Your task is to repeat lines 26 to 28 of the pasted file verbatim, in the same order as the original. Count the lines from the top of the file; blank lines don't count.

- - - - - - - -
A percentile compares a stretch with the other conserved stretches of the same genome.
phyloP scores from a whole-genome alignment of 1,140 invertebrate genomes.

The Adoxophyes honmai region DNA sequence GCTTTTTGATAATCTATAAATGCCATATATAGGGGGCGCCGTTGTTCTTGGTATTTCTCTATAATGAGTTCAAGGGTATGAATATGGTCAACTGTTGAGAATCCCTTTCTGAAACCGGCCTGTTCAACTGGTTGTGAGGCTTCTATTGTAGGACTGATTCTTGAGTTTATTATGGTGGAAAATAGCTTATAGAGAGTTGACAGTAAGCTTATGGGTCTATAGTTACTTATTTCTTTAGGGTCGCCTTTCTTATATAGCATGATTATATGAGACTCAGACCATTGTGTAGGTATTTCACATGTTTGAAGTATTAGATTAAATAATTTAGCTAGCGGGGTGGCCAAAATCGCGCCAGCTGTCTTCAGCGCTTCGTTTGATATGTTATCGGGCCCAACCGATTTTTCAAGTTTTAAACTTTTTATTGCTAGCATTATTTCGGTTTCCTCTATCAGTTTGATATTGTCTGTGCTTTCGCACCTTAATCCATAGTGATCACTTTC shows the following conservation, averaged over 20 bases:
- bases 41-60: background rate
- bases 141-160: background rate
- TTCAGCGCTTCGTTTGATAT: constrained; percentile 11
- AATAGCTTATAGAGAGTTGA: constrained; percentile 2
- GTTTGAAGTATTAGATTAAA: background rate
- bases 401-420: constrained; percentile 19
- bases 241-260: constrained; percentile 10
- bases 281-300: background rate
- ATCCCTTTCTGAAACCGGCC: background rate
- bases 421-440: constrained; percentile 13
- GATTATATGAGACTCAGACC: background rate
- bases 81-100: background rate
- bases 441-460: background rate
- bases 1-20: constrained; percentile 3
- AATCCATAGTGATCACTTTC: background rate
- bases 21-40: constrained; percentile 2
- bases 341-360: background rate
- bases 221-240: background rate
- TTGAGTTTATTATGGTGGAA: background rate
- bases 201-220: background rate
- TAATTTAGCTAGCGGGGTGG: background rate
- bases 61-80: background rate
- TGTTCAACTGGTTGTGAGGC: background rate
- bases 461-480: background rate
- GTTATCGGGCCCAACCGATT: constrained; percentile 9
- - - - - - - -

- TGTTCAACTGGTTGTGAGGC: background rate
- bases 461-480: background rate
- GTTATCGGGCCCAACCGATT: constrained; percentile 9